This Component provides the SignalGenerator class which can be used to synthesise a wide range of analogue signals.
Simple Signal Generator
29 Oct 2008 CPOL. Tefik Becirovic
Useful software equivalent for a real, simple signal generator device
The Simple Signal Generator is a C# class designed to generate four simple periodic waveforms including sine, square, triangle, and sawtooth. The class is provided for testing software and hardware components during the development of measurement applications. A generated signal varies across time domains, and by default, is normalized by the amplitude A € [-1,1] and period T € [0,1]. It is possible to set an arbitrary amplitude, frequency, DC-offset, and phase shift, and to invert the signal.
There are a couple of articles on The Code Project that describe in detail about developing different user defined components for dynamically changing single values or signal shapes such as bars, graphs, charts, gauges, and a diversity of other instruments.
For testing those components, functions like y=F(x) are very often used. These functions are typically periodical, mostly sine, and their variable x will be modified in a loop with constant steps across an interval [x0,xn].
Hardware developers use a totally different technique. For analyzing and troubleshooting electronic systems, they use an additional external device called signal or function or waveform generator. The signal generator is an important piece of electronic test equipment, and should not be missed in any electronics laboratory.
On the device, we can select a built-in periodical function like y=F(t); the variable t represents real time, and we can change some parameters like frequency, amplitude, and the DC-offset. Typically, there are four basic signal types.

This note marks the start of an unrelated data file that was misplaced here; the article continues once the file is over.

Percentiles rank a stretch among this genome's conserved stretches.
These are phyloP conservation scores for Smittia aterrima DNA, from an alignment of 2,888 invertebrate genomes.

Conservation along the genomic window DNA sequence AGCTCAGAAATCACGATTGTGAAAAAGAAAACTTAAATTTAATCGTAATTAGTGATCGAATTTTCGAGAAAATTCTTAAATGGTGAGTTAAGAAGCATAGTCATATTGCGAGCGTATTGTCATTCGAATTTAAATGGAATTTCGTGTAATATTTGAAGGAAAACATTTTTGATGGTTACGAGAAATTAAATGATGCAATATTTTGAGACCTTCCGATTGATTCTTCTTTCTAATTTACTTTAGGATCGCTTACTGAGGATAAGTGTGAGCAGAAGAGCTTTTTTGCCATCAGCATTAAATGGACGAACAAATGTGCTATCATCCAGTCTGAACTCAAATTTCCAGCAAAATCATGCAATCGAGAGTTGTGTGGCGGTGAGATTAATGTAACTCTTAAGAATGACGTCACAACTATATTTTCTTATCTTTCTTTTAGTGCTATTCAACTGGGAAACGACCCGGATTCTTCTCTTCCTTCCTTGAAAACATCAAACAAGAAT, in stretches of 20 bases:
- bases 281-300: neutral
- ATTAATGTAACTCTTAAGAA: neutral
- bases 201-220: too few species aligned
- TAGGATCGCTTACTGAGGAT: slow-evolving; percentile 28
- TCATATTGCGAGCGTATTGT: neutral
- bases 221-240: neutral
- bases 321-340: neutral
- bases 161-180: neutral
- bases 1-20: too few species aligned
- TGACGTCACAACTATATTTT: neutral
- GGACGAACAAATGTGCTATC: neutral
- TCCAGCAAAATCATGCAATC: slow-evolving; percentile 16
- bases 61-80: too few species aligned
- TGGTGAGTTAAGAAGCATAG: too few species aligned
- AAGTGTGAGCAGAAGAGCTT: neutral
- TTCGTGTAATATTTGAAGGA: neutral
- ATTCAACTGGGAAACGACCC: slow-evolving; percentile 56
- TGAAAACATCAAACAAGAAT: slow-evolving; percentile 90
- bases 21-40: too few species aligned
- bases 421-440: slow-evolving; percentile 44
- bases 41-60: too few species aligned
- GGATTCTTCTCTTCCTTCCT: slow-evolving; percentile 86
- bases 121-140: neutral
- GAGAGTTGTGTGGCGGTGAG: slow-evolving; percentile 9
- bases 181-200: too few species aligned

After customization, the desired output signal can be wired on to the input of the component that should be tested, and we monitor their response function in the time domain using an oscilloscope.
Displayed here is a typical low-cost signal generator that has on its front panel, a radio-button with four positions to choose signal types and three potentiometers to adjust frequency, amplitude, and DC-offset. It is no big problem for hardware dudes to make something such as this, especially with tips from the book 1.
Of course, there are much better and more expensive devices on the market with more functions, more parameters to choose, better range and a finer scale for these parameters, integrated display to show selected settings, user-defined functions, on-board memory, better stability, and two or more independent channels.
Note that, there are two very significant differences between the hardware and the software approach. Hardware developers use an external device, and a test signal is in the time domain, which implies that the test signal varies totally independent from the assembly that will be tested.`
The class presented offers a software equivalent for the above described real, simple signal generator device.
Using the Code
For using the class, we have a public function in the form y=F(t). The parameter t is the real time here:
After a lot of consideration, I added another overload of the function in the form y=F(x). The Parameter x is explicitly given as a time here:
float GetValue(float time);
This should be used publicly only for DEBUG purposes, eventually during tests by adding new signal types!
All signals have a normalized period T € [0,1] in cycles, and not the usual T € [0,2Pi] in radian. In this case, a value 1 corresponds to a full cycle. The basis for this is an easier deal with normalized values, for example, for scaling operations by fitting in a window.
The signal generator is given as a class, but it is quite easy to transform it to a non-visual, or yet to a visual component, or maybe to a form like a front panel.
For generating all the given signals, very simple functions are used, but they are not the simplest. Some functions can be made simpler, but a development goal of this project was to generate signals exactly like the following example on Wikipedia:
Delton T. Horn, Build Your Own Low-Cost Signal Generator, McGraw-Hill/TAB Electronics, 1994, ISBN 0070304289
R.A. Penfold, How to Use Oscilloscopes and Other Test Equipment, Bernard Babani Publishing, 1989, ISBN 0859342123